Fortum refuses to invest in Uniper bail-out: press
Finnish-German utility Uniper is seeking a state bailout to cover losses caused by the sharp drop in Russian gas flows into Germany and soaring energy costs, but the proposal has been complicated by a dispute concerning its Finnish majority shareholder, Reuters reported July 9.
German economy and energy minister Robert Habeck wants Fortum, the Finnish state-owned energy company that owns 69.6% interest in Uniper, to make a financial contribution to the rescue package. And Habeck faces a tall order in presenting the bailout to the German public. Berlin has asked German citizens to take shorter showers in a bid to reduce gas demand, in a desperate attempt to reduce the need for Russian imports.
"Uniper belongs to someone, someone who is solvent and can provide support," said Habeck. "So it is right to consider models where the owners also bear an obligation."
Fortum says it has already provided Uniper with €8bn in loans and financial guarantees. It says Berlin's bailout would massively improve Uniper's creditworthiness, helping Uniper contend with tighter gas markets, especially if European wholesale prices surge further in coming months.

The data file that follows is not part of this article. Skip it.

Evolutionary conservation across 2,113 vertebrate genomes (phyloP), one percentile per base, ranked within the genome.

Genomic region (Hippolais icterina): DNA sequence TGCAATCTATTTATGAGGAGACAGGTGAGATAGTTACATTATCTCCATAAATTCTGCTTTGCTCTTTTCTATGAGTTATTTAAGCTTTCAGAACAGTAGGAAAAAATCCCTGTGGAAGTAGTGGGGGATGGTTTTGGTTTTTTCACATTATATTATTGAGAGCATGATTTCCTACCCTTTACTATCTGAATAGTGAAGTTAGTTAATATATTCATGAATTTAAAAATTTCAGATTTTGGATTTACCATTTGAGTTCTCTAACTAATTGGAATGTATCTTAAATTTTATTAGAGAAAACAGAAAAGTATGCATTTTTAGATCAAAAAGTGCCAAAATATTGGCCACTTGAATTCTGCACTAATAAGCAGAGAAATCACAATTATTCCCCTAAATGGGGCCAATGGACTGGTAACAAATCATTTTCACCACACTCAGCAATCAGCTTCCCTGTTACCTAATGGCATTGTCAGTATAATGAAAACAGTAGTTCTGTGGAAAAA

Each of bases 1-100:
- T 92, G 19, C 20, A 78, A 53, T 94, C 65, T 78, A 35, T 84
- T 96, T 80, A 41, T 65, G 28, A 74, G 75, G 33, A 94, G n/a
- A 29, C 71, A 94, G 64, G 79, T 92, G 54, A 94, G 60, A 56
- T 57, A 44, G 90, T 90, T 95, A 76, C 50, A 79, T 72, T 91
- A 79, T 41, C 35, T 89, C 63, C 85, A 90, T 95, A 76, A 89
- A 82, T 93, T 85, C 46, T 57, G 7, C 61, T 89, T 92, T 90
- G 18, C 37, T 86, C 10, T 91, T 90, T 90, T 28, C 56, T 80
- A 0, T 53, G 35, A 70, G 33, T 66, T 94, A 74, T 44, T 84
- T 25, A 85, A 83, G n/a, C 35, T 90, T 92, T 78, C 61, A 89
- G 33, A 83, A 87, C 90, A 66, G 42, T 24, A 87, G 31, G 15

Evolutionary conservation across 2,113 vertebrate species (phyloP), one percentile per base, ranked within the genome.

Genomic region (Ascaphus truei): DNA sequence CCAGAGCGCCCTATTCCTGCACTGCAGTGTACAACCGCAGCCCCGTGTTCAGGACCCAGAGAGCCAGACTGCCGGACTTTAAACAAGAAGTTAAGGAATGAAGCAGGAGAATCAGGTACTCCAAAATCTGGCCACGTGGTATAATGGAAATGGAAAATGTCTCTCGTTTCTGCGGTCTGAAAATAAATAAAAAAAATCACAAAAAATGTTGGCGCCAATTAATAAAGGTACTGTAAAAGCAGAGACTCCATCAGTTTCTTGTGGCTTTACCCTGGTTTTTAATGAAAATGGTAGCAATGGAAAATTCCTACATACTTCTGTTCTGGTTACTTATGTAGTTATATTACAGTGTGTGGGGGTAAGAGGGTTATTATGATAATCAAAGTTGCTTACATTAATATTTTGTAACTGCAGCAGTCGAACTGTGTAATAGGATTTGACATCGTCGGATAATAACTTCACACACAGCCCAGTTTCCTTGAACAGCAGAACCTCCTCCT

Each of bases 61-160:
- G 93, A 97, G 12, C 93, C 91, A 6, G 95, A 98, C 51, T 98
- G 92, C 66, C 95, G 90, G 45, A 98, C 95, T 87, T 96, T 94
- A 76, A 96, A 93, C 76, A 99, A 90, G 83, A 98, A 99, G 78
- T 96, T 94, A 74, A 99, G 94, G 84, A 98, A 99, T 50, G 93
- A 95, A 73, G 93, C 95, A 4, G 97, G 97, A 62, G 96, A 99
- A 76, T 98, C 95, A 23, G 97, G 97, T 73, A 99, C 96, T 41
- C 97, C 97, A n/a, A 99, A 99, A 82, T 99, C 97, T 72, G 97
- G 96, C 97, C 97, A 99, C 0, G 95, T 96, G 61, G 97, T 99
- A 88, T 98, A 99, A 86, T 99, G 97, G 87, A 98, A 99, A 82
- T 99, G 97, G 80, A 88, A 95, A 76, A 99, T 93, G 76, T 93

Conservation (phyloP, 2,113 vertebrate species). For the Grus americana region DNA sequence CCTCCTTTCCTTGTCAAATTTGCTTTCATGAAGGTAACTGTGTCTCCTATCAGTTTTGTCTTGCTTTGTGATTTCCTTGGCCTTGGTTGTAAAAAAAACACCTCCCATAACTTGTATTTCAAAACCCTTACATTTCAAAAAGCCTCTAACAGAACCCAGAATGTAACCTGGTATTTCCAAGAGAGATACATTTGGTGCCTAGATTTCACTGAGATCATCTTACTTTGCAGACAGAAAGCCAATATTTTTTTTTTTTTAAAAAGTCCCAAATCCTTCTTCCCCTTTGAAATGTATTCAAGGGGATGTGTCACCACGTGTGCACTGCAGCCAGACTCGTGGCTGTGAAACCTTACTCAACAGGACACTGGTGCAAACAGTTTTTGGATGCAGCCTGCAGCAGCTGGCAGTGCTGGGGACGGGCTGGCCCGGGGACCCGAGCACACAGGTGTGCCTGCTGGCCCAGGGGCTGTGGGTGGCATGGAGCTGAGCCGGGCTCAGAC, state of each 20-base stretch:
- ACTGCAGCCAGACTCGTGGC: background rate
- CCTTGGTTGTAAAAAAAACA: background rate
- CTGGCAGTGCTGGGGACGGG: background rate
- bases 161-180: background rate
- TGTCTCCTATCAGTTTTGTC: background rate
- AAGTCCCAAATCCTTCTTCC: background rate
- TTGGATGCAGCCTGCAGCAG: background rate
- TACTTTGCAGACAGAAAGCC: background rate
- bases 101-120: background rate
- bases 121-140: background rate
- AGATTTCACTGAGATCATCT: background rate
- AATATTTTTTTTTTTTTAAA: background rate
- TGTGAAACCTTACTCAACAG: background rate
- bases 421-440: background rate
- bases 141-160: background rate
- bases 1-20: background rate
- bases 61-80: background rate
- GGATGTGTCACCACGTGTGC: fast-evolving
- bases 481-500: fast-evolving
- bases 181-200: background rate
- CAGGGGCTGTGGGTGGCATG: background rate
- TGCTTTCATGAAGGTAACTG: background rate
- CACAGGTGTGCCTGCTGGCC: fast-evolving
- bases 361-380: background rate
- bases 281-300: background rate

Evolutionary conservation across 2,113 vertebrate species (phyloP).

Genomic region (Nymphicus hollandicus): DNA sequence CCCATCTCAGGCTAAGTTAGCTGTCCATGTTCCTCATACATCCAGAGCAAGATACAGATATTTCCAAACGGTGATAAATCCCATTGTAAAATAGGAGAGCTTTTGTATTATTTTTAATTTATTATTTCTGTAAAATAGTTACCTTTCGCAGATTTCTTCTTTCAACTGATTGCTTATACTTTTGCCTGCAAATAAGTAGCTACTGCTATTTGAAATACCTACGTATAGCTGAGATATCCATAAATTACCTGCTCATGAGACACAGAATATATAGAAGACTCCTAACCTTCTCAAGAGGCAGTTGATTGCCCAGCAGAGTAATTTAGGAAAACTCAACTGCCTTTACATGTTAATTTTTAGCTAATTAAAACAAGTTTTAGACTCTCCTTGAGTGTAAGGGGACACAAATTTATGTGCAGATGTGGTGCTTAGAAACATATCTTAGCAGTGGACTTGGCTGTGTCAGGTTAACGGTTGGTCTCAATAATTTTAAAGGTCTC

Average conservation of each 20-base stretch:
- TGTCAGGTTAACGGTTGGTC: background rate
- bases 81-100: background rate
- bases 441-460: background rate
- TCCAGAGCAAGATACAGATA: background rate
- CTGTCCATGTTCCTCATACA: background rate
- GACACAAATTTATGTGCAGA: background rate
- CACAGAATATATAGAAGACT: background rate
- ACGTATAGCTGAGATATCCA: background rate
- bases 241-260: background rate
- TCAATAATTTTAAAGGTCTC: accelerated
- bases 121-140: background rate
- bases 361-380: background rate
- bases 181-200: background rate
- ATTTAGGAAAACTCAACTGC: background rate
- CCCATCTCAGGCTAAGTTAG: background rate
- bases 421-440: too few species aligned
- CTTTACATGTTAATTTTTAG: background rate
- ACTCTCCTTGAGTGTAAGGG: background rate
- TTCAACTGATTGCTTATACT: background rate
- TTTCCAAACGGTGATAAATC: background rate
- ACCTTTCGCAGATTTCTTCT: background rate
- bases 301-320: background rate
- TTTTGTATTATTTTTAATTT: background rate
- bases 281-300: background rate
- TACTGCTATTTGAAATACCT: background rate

In a statement emailed to Reuters, Fortum's CEO Markus Rauram said: "The German security of supply businesses need to be owned by the federal state that has the required strong creditworthiness, since gas prices might continue to rise".
Future contracts on the Dutch TTF marketplace receded to €175 ($177) /MWh on July 8 from €183/MWh the previous day, but this is still substantially above the €81/MWh recorded on June 8.
Germany is spending €15bn of public money to secure non-Russian gas flows, as Berlin scrambles to ensure its gas storages are ready for the coming winter demand season. If gas prices rise even further, Habeck has warned even this splurge of state support might not be enough.
Gazprom delivers Russian gas to Germany mainly through the 55bn m3/yr Nord Stream pipeline. A fault at one of Nord Stream's compressor station turbines led Gazprom to send equipment to Siemens in Canada for repairs. Siemens says the turbine cannot be returned due to Western sanctions on Russian trade.
Canada granted a special sanctions exemption for the turbine on July 9. Gazprom is expected to shut down Nord Stream completely today for a 10-day planned maintenance turnaround.